It is mainly used to prepare sweets, but the downturn of this importance is that you cannot prepare savory dishes with it. It should be used in a ratio of 3:1 when substituting for the agar.

6. Carrageenan

Carrageenan is similar to agar because they are both seaweed-based gelling agents. While carrageenan is widely used because of its high availability, there are adverse health effects associated with its use.

Carrageenan is widely used in meat and soy milk production. It can only be used as a thickener or stabilizer as it has no nutritional value or taste.

7. Cassava Flour

Cassava has been grown in popularity for a long time now, and getting its flour is not difficult. Cassava flour is produced from the cassava plant, and it is used in many gluten-free recipes.

Cassava flour is much like arrowroot, and in turn, it also works as an all-around agar flake or powder substitute. It also works well in gravies and baked recipes.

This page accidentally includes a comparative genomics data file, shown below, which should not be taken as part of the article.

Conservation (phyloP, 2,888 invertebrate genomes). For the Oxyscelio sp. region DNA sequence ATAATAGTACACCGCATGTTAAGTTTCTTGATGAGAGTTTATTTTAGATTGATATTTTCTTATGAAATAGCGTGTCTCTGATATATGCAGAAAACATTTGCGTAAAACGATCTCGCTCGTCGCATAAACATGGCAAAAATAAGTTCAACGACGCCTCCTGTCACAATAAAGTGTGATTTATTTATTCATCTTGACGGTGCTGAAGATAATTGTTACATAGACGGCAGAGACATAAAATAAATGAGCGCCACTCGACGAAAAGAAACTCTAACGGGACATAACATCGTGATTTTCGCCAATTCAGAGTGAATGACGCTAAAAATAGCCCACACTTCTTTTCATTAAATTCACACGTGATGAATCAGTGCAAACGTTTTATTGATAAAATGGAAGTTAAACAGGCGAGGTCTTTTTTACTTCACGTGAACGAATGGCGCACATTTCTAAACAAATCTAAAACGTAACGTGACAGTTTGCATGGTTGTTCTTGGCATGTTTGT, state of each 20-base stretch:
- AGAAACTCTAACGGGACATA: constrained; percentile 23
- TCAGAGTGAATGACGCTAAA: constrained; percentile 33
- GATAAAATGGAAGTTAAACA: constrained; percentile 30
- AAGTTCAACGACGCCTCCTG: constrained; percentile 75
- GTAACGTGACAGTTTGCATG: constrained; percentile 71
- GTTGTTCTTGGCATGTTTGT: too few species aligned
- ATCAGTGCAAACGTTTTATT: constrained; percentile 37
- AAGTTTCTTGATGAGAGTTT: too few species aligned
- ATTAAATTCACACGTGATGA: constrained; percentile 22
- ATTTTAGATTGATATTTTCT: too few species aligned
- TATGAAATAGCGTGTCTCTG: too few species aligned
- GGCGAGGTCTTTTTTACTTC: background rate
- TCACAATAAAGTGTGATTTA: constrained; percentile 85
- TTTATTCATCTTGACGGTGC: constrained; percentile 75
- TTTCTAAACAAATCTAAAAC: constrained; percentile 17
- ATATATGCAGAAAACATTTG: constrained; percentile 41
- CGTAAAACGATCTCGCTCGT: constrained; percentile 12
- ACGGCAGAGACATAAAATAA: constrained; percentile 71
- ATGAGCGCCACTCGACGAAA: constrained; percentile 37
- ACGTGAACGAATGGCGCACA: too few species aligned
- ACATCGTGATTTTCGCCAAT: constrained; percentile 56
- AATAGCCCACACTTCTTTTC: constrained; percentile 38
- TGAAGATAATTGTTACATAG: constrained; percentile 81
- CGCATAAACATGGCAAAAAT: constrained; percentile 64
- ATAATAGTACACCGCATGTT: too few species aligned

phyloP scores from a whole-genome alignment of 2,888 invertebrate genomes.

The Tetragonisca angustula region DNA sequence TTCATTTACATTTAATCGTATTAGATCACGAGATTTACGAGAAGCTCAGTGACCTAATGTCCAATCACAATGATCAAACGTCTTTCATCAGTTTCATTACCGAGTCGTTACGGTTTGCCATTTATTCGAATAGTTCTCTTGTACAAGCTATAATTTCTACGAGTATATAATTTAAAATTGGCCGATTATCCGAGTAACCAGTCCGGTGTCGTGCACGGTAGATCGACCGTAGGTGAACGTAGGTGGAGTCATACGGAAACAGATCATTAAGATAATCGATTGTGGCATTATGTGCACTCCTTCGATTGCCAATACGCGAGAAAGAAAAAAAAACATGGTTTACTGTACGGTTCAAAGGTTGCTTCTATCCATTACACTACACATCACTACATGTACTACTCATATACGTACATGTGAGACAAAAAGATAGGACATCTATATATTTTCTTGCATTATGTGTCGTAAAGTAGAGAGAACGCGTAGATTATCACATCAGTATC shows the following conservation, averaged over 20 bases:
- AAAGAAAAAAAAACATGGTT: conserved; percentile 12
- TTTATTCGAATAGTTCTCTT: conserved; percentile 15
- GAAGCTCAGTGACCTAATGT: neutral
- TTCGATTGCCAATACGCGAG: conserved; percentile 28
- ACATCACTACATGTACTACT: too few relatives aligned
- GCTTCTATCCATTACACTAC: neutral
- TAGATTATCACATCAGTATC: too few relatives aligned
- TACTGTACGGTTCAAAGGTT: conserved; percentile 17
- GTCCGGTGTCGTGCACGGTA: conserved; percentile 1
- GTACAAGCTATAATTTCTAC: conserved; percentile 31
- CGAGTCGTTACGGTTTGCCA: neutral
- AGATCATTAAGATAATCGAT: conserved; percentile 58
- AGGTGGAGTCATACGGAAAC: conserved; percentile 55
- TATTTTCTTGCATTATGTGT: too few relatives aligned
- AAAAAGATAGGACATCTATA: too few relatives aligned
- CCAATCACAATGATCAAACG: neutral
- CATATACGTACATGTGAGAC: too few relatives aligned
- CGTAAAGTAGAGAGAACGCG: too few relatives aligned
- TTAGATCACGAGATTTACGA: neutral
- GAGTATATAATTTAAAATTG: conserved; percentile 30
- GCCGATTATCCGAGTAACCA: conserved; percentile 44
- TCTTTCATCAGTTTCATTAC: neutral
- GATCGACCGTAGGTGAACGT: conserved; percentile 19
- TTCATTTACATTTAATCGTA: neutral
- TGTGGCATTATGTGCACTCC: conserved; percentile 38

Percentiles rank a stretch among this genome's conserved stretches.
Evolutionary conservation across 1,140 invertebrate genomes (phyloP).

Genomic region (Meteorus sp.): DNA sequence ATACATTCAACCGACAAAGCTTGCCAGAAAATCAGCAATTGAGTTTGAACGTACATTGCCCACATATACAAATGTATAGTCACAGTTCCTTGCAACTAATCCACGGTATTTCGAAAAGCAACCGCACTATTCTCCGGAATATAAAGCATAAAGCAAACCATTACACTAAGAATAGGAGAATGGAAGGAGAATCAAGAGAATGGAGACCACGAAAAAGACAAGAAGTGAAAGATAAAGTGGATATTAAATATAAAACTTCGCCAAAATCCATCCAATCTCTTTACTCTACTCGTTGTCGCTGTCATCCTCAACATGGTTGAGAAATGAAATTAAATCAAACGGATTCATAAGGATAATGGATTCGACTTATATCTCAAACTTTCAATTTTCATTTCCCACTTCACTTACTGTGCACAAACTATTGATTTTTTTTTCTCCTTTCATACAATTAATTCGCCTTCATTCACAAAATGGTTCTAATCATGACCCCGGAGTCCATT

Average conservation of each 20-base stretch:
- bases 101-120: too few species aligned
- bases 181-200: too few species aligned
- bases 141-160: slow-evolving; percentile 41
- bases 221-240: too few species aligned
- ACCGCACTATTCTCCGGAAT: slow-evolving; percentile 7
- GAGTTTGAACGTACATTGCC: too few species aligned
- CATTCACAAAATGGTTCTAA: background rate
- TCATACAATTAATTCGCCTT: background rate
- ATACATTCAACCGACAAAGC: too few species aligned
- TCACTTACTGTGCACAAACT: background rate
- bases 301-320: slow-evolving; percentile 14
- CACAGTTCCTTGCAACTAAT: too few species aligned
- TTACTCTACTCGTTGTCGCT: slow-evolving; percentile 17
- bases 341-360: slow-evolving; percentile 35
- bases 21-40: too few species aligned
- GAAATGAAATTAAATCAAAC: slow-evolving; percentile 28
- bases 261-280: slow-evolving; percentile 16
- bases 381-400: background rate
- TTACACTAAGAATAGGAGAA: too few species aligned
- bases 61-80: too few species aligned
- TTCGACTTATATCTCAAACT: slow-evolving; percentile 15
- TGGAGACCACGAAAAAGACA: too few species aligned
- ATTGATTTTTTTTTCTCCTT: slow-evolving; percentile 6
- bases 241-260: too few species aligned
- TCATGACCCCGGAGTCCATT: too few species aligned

How Do You Make Agar Agar at Home?

For an agar recipe, you’ll be needing a cup of water and one teaspoon of activated agar powder. You must activate the agar for it to set a dessert.

If you make an agar recipe and the dessert does not set, that means that the agar agar was not thoroughly cooked. For you to know that your agar isn’t set, it would remain liquid even after an hour in the fridge.

For the preparation, dissolve the agar agar powder in a liquid and keep whisking to avoid the powder from clumping together, and they set the mixture to boil.

Once it starts boiling, reduce the heat and let the mixture simmer for about five minutes. Once this is done, pour the liquid into a tray, cup, or any container of your choice and let it chill in the refrigerator until ready.

Agar-agar sets quickly and should be ready after about an hour or two in the fridge.

Frequently asked questions

What is agar made of?

Agar-agar is plant-based gelatin that is gotten from seaweeds. It is a white and semi translucent vegetable sold in flakes, strands, and bars. It is majorly used in culinary dishes as a stabilizing or thickening agent.

Can I use gelatin instead of agar?